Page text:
September’s implementation of the first phase of Quebec’s new private sector privacy law will include privacy impact assessments, which were formerly only present in the province’s public sector, says Guillaume Laberge, a Montreal-based partner at Lavery.
Law 25, which amended Quebec’s Act Respecting the Protection of Personal Information in the Private Sector, is coming into force in three phases, beginning on Sept. 22. Among the first set of changes is a requirement companies execute privacy impact assessments in three different scenarios. When an organization communicates personal information outside of Quebec, they will need to complete a privacy impact assessment. The development or upgrade of an information system or electronic service that involves the collection, use, communication, or destruction of personal information will trigger the requirement. And a privacy impact assessment will also be necessary when a company shares personal information for research purposes.
“It’s a risk management process that occurs before the decision is made,” says Laberge. “The purpose is to help businesses to ensure that they heed legislative requirements, and they identify beforehand the impacts that their activities will have on individuals’ privacy.”
Laberge is a member of Lavery’s administrative law group, practises administrative and constitutional law, and has experience in the law around access-to-information, privacy, and professional discipline.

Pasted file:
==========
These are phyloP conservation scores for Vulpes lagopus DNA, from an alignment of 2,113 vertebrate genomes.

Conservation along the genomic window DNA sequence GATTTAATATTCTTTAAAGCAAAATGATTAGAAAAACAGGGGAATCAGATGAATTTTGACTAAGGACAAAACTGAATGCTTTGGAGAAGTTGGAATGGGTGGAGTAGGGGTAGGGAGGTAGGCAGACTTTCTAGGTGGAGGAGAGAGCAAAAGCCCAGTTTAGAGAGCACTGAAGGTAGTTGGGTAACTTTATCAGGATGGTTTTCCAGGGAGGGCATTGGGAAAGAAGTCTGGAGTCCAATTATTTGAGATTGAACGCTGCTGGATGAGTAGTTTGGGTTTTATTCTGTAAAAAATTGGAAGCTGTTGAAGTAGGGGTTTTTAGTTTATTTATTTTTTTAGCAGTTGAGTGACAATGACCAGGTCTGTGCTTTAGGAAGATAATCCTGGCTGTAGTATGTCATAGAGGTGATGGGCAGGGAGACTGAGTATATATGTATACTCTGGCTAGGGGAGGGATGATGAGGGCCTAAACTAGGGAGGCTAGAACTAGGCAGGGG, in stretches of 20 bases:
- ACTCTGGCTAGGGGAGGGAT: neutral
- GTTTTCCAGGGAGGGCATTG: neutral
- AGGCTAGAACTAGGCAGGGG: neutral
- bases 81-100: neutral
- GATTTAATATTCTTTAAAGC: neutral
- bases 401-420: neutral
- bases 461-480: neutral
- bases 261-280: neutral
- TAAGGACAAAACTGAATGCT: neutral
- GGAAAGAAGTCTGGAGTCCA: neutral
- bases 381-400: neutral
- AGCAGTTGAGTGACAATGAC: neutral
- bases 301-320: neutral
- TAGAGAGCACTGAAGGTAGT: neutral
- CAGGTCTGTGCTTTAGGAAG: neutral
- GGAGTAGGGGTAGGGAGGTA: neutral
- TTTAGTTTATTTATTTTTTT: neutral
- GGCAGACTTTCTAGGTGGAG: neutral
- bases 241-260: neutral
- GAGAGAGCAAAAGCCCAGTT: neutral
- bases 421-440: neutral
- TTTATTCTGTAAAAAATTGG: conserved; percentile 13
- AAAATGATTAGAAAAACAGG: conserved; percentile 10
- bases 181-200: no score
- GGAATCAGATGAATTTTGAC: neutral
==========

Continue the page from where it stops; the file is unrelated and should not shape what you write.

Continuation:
Clients may be concerned about the time-commitment involved, the process’s complexity, and the resources required to execute a privacy impact assessment. But, he says, a proper assessment is not necessarily long, complicated, or resource intensive. It simply requires planning and an understanding the risks and potential privacy impacts.
“A good privacy impact assessment must be adapted to the level of complexity of the project.”
For an example of the necessary planning, when a company decides to communicate personal information outside of Quebec, they must consider the legal regime applicable in the jurisdiction in which the information will be disclosed, and whether that jurisdiction provides an adequate level of protection considering “generally accepted principles of protection of personal information,” says Laberge.
Organizations engaging in any of the activity triggering a privacy impact assessment will need to keep records of it on-hand in case there is an inquiry from the privacy commissioner as the result of a complaint, he says.
“It’s not necessarily a complicated process, but it needs to be done carefully. It’s not a superficial legal checklist. It’s more than that.”
“It also needs to be kept up to date. It’s not necessarily a one-time exercise. It’s not a marketing tool… More importantly, it’s not a tool to justify decisions already made or practices already in place. It needs to happen upstream of the decision-making process.”
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The first batch of amendments came into force in 2022, the third will be in force in September 2024, and the fourth in September 2025.
Among the requirements being introduced this September is that organizations appoint a privacy officer in charge of the handling personal information. Companies will also need to notify the Commission d’accès à l’information du Québec of any privacy breaches or unauthorized disclosure of personal information, as well as anyone impacted, and keep a record of the event for five years.
Fines for non-compliance with Law 25 range from $15,000 to $25,000,000.